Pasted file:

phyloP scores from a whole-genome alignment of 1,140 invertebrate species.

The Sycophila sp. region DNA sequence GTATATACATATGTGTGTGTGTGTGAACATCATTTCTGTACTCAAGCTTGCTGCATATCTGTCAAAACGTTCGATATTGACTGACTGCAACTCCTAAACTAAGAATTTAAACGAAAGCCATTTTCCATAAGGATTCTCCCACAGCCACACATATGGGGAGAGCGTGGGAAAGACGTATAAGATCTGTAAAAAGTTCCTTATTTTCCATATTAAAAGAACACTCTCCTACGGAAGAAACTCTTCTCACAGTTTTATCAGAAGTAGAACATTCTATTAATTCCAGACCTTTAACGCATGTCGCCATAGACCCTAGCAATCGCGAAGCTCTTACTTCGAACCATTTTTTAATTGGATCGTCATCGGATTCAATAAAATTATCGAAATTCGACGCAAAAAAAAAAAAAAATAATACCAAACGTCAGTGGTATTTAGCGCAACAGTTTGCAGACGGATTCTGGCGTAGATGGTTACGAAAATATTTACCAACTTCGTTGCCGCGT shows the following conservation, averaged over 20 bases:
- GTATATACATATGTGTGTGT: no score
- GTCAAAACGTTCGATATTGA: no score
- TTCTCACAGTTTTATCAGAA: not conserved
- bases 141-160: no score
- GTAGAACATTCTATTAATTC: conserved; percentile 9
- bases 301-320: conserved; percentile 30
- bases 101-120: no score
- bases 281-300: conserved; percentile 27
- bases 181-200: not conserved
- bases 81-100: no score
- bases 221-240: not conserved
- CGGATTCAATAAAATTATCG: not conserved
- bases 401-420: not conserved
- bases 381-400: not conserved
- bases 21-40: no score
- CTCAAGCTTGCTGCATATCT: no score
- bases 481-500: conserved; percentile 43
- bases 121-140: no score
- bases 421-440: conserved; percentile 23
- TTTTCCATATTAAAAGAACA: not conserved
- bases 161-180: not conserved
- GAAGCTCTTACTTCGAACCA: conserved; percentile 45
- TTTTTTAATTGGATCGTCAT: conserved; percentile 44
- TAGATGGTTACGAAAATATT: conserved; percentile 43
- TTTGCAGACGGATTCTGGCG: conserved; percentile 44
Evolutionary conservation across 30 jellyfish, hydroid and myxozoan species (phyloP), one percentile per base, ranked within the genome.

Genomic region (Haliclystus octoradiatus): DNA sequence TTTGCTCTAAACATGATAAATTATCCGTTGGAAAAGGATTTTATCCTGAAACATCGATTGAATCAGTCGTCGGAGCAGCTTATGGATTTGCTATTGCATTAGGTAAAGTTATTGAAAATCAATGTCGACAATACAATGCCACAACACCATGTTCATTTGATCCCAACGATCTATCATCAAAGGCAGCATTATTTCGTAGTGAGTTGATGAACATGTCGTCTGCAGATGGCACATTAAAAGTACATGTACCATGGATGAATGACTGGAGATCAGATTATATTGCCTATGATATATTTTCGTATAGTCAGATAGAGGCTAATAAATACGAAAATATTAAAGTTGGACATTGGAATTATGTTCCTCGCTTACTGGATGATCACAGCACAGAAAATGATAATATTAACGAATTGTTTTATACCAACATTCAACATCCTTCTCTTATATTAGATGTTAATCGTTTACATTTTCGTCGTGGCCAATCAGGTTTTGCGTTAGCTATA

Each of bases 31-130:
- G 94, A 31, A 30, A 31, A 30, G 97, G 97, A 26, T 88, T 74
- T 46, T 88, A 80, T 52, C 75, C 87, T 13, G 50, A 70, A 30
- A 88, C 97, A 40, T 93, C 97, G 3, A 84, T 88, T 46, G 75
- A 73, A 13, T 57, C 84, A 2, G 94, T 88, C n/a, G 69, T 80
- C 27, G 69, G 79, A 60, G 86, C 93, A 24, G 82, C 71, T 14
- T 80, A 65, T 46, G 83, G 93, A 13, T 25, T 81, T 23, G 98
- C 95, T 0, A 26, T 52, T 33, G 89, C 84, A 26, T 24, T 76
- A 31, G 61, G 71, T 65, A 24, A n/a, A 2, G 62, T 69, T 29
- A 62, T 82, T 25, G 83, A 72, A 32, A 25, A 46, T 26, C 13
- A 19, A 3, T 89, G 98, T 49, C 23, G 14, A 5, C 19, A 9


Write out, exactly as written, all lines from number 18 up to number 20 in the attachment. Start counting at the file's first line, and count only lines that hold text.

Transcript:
- CTCAAGCTTGCTGCATATCT: no score
- bases 481-500: conserved; percentile 43
- bases 121-140: no score